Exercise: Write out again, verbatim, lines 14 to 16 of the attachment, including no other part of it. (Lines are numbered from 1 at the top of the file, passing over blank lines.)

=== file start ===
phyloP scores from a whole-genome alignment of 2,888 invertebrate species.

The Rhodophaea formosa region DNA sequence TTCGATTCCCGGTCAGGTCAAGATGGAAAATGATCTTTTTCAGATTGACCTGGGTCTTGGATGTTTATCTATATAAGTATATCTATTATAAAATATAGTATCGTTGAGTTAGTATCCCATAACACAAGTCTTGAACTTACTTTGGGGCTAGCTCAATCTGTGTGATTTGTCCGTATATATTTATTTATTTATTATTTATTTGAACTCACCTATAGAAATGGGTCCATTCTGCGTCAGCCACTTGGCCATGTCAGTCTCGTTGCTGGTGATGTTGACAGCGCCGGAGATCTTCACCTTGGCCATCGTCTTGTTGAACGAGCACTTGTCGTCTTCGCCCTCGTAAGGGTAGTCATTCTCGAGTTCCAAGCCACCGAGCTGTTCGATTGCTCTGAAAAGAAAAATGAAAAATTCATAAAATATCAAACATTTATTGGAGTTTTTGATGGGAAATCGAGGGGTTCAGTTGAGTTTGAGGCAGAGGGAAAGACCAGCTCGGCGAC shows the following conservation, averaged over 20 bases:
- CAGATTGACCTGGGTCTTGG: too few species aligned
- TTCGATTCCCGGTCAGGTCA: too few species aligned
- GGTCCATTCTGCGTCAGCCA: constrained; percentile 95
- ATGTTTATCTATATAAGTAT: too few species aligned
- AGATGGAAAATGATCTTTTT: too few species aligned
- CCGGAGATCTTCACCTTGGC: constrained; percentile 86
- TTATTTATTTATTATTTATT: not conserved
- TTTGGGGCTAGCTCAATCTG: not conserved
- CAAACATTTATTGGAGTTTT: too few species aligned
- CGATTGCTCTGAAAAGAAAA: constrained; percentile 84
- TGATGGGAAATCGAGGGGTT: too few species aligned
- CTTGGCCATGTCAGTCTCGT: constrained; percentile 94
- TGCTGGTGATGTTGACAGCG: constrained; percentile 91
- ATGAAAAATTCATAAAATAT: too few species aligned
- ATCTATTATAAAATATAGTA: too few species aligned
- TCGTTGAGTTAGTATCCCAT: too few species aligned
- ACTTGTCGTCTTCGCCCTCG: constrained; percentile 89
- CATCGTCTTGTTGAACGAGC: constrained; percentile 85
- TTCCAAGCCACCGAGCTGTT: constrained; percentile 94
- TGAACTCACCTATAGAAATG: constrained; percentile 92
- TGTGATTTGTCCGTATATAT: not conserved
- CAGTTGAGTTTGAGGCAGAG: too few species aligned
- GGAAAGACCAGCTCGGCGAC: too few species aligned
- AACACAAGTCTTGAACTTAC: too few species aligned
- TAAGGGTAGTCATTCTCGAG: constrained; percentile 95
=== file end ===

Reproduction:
- CTTGGCCATGTCAGTCTCGT: constrained; percentile 94
- TGCTGGTGATGTTGACAGCG: constrained; percentile 91
- ATGAAAAATTCATAAAATAT: too few species aligned